Getting pleased over misfortune of those you envy is biological

Last Updated: Tuesday, October 29, 2013 - 12:45

Washington: Researchers have found that people are actually biologically responsive to taking pleasure in the pain of others - a reaction known as " Schadenfreude ."

Through a series of experiments PhD student Mina Cikara and Princeton professor Susan Fiske measured the electrical activity of cheek muscles and showed that people smile more when someone they envy experiences misfortune or discomfort.

Fiske, co-author of the study and the Eugene Higgins Professor of Psychology and Public Affairs in the Woodrow Wilson School, said that jealousy and envy are highly correlated.

In the first experiment, the researchers examined participants' physical responses by monitoring their cheek movements with an electromyogram (EMG), which captures the electrical activity of facial movements when an individual smiles.

Participants were shown photographs of individuals associated with different stereotypes: the elderly (pity), students or Americans (pride), drug addicts (disgust) and rich professionals (envy).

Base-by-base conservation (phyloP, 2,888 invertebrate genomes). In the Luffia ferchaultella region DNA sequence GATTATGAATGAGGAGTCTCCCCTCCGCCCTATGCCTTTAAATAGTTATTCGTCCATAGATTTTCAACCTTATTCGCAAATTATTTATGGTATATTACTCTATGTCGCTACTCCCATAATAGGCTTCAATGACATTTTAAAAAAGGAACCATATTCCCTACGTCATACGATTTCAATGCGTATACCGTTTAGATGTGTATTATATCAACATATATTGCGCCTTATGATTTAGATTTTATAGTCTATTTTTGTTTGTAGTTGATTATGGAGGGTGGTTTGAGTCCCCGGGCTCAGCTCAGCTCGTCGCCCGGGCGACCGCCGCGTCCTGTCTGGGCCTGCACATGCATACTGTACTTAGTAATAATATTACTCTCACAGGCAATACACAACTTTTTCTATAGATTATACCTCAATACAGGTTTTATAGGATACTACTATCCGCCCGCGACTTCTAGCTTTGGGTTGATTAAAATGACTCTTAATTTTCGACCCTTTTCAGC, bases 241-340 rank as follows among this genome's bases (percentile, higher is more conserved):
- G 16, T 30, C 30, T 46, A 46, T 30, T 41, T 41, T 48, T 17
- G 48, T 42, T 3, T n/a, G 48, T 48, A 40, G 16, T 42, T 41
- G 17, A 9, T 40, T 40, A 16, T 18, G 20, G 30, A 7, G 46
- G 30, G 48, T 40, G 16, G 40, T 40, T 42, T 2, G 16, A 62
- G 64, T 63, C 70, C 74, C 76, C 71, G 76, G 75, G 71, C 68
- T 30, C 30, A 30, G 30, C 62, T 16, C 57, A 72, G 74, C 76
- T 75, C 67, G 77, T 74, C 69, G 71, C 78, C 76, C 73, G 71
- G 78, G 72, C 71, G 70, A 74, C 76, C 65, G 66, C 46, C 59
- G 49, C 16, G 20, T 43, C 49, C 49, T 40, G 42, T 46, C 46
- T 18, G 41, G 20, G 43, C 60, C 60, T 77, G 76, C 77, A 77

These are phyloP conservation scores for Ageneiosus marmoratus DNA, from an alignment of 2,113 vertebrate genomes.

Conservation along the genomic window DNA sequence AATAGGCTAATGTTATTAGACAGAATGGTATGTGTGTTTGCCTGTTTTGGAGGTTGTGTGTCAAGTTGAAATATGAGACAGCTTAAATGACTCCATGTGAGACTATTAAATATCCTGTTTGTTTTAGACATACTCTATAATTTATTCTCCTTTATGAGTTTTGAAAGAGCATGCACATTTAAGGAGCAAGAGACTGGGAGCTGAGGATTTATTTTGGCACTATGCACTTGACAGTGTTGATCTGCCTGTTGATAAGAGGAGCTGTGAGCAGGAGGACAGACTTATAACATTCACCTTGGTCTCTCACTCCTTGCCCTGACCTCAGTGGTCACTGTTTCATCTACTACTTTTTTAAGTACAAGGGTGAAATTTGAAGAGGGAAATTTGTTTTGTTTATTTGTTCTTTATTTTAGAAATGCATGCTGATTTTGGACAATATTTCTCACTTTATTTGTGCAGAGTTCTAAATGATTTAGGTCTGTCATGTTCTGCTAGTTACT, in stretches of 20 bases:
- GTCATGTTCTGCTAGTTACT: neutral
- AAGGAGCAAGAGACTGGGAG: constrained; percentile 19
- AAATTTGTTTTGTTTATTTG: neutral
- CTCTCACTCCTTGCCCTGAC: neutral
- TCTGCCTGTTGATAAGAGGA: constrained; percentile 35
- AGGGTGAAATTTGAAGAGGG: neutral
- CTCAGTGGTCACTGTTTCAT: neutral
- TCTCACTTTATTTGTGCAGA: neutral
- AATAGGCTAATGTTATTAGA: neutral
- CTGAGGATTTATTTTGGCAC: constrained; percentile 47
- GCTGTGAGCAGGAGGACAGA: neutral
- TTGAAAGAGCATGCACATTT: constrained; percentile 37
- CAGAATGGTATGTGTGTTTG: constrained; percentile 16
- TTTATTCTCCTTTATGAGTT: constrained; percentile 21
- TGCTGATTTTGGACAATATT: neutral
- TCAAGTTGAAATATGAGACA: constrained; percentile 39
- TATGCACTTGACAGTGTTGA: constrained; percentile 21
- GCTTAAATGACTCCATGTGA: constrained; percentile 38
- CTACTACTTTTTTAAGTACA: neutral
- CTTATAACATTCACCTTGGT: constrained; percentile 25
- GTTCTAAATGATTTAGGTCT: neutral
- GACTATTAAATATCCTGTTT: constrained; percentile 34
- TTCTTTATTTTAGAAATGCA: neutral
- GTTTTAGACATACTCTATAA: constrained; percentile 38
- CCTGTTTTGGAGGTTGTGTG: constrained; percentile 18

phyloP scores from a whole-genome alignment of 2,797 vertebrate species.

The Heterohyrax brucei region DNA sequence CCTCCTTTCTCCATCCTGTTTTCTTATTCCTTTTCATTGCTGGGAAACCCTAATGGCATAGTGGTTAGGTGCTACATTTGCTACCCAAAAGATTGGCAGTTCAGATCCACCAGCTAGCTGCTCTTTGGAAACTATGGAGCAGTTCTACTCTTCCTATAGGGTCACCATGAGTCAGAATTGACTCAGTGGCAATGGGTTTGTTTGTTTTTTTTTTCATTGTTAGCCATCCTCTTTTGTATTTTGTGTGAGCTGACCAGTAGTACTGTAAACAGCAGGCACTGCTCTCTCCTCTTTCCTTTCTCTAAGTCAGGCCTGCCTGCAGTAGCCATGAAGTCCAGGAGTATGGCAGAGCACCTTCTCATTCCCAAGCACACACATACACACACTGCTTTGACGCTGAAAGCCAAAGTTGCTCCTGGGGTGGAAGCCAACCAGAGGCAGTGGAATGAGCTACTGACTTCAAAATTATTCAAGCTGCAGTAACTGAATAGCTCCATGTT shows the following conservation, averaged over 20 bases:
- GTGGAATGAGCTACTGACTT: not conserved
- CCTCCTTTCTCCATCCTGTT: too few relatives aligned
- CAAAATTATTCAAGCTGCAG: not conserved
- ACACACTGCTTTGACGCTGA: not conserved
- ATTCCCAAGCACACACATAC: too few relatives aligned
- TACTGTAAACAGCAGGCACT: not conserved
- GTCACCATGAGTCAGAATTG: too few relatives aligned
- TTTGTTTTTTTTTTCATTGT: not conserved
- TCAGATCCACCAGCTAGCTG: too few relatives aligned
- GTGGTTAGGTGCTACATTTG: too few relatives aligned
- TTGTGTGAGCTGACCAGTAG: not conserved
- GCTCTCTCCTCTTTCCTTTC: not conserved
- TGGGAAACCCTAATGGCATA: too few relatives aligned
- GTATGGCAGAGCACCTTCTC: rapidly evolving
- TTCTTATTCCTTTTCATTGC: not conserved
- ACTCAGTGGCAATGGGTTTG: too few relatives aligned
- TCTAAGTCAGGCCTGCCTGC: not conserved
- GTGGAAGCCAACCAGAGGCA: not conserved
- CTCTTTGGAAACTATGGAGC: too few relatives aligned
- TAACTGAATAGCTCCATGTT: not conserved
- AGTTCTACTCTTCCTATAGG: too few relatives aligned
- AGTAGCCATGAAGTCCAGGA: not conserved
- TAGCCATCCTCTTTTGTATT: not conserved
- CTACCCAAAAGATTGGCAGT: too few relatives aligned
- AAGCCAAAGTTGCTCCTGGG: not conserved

These images were then paired with everyday events such as: "Won five dollars" (positive) or "Got soaked by a taxi" (negative) or "Went to the bathroom" (neutral). Participants were asked how this would make them feel, and their facial movements were recorded.

In their second experiment, the researchers used self-reporting and functional magnetic resonance imaging (fMRI) - which measures blood flow changes associated with brain activity - to determine whether participants were willing to harm certain groups.

Participants viewed the same photographs and events as the first study and were asked to rate how they felt on a scale of one to nine (from extremely bad to extremely good).

Similar results emerged: Participants felt the worst about positive events and the best about negative events in regards to the rich professionals. Two weeks later, the researchers followed up with an online survey in which the participants were presented a scenario-based game that involved the option to hurt another person, such as through electric shocks in order to spare several others.

The study has been published in the Annals of the New York Academy of Sciences. 

ANI


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